If you’re stuck in an endless, frustrating job search that’s going nowhere, it might not be your fault. Changes are you were never taught how to conduct an effective job search. That’s because school teaches you everything EXCEPT how to get a job. (Stuck in a rut? Watch this video!) It’s time to get out of that job search rut. But you will have to educate yourself on how to find and land jobs effectively. What you need to do is have a proactive job search strategy. You can do that by investing in online courses, watching tutorials, reading blog posts like this, and so on. The key is to educate yourself as much as you can so you can learn more about high payoff activities so you can start incorporating them into your search. Every day, you need to make sure you’re doing high payoff activities. That means meeting the right people, targeting specific companies, and so on. Tweaking your resume every day is NOT a high payoff activity. Applying to a 100 jobs online each month is NOT a high payoff activity. Unfortunately, many of us don’t know any better because those are the activities we were TOLD we had to do in order to land a job. If you don’t take time to do this and understand where you need to change your strategy, you’re going to continue to waste your time by conducting an inefficient job search. Do you have time to do that? It’s one thing to say “I want a job.” That’s a goal. But it’s another thing to have a strategy, which will allow you to reach your goal, and the right tactics, which are the daily activities that make up your strategy. School didn’t teach you how to job search, so it’s up to you to take it into your own hands and get educated! Watch this free, 20-minute tutorial to understand exactly what you need to do in order to job search more effectively. WATCH NOW!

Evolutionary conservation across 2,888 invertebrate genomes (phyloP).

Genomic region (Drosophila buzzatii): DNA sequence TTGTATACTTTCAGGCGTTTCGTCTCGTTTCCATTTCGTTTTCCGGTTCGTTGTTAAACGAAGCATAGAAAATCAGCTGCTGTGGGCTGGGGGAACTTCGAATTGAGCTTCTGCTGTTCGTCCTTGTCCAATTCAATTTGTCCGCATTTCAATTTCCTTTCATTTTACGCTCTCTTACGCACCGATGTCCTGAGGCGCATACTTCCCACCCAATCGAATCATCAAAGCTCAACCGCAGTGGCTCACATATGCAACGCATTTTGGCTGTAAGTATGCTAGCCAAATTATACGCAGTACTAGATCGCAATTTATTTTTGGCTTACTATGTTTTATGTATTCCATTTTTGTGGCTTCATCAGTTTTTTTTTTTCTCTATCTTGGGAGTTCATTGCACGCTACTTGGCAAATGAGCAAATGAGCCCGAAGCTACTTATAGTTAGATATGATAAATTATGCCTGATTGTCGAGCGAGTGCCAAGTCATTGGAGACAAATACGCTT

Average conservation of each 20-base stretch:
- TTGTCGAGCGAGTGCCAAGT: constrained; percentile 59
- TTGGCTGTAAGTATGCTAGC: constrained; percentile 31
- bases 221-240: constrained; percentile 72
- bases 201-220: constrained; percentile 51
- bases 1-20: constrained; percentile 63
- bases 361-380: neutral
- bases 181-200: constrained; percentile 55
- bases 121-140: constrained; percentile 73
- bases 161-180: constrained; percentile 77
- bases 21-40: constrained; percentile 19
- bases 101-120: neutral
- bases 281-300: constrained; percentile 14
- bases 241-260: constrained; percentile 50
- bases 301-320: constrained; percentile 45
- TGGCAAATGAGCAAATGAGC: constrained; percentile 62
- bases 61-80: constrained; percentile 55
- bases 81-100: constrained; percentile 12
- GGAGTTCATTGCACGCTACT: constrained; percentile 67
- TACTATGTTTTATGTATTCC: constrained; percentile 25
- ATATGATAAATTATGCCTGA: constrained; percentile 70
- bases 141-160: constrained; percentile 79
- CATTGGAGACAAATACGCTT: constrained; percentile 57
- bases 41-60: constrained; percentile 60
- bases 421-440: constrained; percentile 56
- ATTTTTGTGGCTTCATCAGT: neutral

If the stress of juggling school, work, and family is making life difficult, you are not alone. In 2011, 71% of the nation's 19.7 million college undergraduates also worked while getting a degree. Two in five worked at least 20 hours a week. One in five worked at for least 35 hours. A quarter have dependent children. Related: 7 Tips For Juggling Work And Grad School Not surprisingly, time-shortage is one of the biggest reasons for students dropping out before completing their degree. So how do you make sure that you stay the course? Here are top five tips for managing your time for academic – and professional – success.